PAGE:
What Went Down
In decades gone by, Vienna-based London artist and producer Sohn would doubtless have been an acoustic singer-songwriter.
His lyrical concerns belong firmly to that genre: reflection and regret on love gone wrong, a yearning that a lonely life should gain greater meaning and satisfaction, and a wish to only connect with the visceral maw of the everyday. Yet how much better such solipsistic concerns sound couched in sumptuous electronica than recited over six bare strings.
Like James Blake, Sohn majors in gossamer-delicate affairs of the heart, rendered over alternately serene and twitchy beats that owe as much to dubstep as they do to soul/R&B. Yet unlike Blake, his ambient reveries are never mere mood pieces: there are fully formed songs beating around these spectral pulses.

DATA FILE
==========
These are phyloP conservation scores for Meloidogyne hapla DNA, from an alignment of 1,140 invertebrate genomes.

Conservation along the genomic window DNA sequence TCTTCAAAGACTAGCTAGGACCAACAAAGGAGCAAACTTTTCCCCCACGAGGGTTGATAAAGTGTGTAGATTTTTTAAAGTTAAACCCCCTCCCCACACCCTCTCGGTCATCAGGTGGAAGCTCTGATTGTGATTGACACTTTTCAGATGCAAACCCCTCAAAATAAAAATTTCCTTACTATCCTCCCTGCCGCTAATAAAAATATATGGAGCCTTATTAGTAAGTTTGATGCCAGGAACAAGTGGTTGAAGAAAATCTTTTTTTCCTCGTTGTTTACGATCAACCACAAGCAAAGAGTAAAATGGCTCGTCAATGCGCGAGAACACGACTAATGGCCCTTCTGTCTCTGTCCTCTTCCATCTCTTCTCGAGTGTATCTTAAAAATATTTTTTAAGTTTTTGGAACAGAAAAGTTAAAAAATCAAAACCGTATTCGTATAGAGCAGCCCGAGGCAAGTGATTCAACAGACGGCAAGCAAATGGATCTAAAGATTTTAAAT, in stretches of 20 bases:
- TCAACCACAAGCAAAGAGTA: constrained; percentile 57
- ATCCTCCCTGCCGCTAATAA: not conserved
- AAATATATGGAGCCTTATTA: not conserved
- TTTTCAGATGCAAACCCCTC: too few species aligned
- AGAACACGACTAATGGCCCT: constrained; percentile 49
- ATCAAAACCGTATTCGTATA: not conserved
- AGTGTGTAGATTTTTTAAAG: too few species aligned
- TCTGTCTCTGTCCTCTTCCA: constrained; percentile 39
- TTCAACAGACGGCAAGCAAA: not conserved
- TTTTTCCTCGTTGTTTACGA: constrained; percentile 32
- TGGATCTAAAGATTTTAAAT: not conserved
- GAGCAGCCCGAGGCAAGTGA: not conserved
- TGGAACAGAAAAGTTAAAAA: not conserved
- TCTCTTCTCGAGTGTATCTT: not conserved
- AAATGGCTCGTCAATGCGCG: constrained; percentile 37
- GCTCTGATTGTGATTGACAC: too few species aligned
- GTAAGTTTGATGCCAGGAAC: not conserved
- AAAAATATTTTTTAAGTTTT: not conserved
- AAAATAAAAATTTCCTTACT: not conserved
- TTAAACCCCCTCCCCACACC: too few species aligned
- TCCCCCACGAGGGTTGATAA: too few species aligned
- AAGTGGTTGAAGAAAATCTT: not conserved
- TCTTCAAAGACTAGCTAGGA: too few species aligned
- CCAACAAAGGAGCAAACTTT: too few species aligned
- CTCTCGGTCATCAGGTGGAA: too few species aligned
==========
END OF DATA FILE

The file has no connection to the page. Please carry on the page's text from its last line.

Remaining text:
Thus The Wheel boasts a hiccupping, staccato chorus as SOHN bemoans the unbearable lightness of being: “All this fuss over nothing; inventing the wheel.” The distracted yet propulsive Artifice finds him disorientated and suffering an out-of-body experience as a love collapses around him: “Is it over, did it end while I was gone? Somebody better let me know my name…”
His productions are mesmerising, but SOHN is so much more than another anonymous studio wizard: these electronic essays ache with authentic hope, hurt and humanity. It’s a tremendous debut.